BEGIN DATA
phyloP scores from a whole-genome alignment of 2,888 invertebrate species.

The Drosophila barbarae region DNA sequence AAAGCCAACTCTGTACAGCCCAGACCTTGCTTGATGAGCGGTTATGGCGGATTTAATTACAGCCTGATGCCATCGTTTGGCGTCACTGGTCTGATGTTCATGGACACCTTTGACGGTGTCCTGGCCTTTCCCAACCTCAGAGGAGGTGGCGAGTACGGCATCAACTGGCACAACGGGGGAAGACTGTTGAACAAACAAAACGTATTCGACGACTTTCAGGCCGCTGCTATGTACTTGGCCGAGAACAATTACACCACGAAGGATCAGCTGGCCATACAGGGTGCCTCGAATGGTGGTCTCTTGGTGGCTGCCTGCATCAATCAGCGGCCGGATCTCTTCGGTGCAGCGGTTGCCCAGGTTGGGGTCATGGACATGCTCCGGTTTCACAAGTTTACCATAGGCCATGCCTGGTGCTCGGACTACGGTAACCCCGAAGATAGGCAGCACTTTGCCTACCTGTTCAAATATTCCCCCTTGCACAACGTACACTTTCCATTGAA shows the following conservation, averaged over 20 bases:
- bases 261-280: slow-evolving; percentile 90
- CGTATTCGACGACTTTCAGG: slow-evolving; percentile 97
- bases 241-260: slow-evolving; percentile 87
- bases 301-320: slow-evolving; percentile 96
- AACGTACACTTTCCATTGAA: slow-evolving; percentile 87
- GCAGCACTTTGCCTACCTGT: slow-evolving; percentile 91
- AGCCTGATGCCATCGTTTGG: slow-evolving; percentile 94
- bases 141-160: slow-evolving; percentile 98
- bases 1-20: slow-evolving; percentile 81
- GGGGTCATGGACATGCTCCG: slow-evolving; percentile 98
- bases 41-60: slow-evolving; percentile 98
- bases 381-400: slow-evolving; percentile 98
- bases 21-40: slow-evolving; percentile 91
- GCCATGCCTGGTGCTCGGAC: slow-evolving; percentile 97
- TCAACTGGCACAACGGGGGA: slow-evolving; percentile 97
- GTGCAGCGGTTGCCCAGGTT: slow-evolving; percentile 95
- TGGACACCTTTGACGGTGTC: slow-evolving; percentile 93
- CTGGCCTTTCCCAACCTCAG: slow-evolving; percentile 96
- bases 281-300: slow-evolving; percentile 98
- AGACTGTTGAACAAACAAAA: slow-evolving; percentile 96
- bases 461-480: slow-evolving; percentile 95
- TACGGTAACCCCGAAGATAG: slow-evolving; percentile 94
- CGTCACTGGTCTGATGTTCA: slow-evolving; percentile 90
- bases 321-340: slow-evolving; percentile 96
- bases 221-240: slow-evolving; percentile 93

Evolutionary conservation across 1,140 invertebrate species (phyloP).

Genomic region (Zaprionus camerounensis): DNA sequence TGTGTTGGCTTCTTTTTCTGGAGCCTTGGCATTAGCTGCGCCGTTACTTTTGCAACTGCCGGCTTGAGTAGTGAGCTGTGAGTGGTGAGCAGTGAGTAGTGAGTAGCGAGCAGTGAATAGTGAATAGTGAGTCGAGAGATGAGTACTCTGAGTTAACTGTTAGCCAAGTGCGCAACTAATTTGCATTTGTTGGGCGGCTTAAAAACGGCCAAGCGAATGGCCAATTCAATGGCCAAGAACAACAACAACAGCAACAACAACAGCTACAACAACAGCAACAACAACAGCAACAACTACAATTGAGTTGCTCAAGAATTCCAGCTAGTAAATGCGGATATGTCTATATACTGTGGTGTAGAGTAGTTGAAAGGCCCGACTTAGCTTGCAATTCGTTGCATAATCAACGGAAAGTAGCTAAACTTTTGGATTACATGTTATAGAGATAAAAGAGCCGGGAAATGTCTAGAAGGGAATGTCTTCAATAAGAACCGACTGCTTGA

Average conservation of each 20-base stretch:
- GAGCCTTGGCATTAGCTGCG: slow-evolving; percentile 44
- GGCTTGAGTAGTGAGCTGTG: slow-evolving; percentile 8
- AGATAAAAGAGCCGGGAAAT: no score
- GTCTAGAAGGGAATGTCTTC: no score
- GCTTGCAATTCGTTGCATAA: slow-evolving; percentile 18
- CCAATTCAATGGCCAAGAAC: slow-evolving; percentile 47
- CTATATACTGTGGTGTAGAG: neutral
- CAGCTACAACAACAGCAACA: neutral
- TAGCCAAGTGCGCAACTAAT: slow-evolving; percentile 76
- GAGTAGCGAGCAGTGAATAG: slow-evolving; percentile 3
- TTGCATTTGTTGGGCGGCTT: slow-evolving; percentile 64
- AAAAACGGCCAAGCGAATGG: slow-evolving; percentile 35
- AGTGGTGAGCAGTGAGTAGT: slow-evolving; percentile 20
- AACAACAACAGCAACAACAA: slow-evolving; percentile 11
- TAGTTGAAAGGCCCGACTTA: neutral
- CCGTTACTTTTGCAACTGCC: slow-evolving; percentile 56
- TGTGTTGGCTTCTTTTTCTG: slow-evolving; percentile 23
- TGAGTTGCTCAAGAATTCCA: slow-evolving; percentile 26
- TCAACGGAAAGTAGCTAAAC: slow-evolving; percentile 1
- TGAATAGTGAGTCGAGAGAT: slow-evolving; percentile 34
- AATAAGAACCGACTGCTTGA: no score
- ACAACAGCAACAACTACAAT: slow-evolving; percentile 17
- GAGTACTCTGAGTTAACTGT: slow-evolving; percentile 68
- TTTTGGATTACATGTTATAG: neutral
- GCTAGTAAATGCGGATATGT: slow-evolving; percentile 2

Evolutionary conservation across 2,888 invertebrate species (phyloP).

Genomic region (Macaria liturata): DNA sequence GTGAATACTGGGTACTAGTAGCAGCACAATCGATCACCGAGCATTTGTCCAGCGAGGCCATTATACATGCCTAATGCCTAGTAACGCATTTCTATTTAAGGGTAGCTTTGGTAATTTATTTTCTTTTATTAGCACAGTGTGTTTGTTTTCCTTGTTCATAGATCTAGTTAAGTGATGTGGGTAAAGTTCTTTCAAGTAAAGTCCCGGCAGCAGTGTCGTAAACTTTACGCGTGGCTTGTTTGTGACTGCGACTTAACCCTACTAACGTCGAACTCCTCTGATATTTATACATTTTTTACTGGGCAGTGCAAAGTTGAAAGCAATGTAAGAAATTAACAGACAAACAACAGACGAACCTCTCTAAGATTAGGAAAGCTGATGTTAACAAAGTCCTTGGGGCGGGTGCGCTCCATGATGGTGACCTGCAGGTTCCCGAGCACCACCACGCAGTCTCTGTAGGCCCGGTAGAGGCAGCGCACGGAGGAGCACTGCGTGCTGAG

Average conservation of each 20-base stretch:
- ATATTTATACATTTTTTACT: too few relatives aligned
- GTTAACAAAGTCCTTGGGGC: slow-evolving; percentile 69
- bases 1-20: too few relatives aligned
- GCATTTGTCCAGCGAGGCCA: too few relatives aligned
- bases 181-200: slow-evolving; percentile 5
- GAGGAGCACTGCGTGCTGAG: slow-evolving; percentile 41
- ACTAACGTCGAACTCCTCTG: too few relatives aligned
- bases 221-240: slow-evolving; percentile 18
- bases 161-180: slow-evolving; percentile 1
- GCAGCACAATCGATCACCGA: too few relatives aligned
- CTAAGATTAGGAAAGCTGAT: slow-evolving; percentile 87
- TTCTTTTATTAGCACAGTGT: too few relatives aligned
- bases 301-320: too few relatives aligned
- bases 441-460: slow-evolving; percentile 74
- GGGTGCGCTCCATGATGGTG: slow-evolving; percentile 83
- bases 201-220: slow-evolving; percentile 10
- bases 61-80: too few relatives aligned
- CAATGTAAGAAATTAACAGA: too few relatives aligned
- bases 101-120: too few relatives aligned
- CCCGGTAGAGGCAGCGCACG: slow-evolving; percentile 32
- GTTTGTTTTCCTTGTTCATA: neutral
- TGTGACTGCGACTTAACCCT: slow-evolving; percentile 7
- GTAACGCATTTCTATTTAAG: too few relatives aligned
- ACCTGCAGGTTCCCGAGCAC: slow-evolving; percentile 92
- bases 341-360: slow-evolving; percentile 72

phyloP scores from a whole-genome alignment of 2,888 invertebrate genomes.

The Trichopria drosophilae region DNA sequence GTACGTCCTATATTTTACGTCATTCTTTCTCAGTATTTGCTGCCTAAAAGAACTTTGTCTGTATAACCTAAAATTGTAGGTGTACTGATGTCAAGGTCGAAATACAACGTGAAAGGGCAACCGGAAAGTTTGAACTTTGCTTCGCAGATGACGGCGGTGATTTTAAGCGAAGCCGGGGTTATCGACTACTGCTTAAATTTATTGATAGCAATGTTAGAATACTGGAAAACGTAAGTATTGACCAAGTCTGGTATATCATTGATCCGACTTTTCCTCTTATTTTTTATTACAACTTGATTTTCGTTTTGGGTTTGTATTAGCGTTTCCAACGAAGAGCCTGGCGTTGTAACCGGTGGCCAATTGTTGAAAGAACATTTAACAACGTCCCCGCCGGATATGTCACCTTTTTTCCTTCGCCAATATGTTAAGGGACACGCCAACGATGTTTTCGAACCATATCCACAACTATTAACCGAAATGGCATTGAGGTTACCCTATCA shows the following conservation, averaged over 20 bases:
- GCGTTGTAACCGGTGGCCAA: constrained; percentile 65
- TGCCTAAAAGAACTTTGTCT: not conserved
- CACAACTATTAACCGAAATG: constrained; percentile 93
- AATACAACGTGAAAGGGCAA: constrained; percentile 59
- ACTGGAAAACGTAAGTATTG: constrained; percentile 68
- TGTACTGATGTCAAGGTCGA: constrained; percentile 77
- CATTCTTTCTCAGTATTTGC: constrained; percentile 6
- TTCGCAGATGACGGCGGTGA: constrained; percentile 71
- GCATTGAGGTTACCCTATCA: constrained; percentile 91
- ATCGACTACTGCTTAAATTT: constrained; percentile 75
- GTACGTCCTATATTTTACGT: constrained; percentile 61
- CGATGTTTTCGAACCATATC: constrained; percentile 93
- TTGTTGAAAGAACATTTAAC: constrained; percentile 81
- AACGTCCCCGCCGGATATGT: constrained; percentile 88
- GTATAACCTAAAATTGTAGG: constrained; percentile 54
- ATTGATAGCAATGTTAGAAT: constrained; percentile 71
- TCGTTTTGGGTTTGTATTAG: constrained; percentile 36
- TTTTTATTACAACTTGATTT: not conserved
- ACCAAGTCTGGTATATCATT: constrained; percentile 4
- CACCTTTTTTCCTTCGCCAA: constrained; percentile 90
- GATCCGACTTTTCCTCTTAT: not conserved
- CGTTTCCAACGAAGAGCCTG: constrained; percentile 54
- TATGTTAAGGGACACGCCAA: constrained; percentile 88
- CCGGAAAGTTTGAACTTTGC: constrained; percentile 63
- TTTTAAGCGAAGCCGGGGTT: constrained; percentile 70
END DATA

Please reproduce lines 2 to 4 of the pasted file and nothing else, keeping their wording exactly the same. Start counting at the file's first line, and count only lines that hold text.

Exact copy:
The Drosophila barbarae region DNA sequence AAAGCCAACTCTGTACAGCCCAGACCTTGCTTGATGAGCGGTTATGGCGGATTTAATTACAGCCTGATGCCATCGTTTGGCGTCACTGGTCTGATGTTCATGGACACCTTTGACGGTGTCCTGGCCTTTCCCAACCTCAGAGGAGGTGGCGAGTACGGCATCAACTGGCACAACGGGGGAAGACTGTTGAACAAACAAAACGTATTCGACGACTTTCAGGCCGCTGCTATGTACTTGGCCGAGAACAATTACACCACGAAGGATCAGCTGGCCATACAGGGTGCCTCGAATGGTGGTCTCTTGGTGGCTGCCTGCATCAATCAGCGGCCGGATCTCTTCGGTGCAGCGGTTGCCCAGGTTGGGGTCATGGACATGCTCCGGTTTCACAAGTTTACCATAGGCCATGCCTGGTGCTCGGACTACGGTAACCCCGAAGATAGGCAGCACTTTGCCTACCTGTTCAAATATTCCCCCTTGCACAACGTACACTTTCCATTGAA shows the following conservation, averaged over 20 bases:
- bases 261-280: slow-evolving; percentile 90
- CGTATTCGACGACTTTCAGG: slow-evolving; percentile 97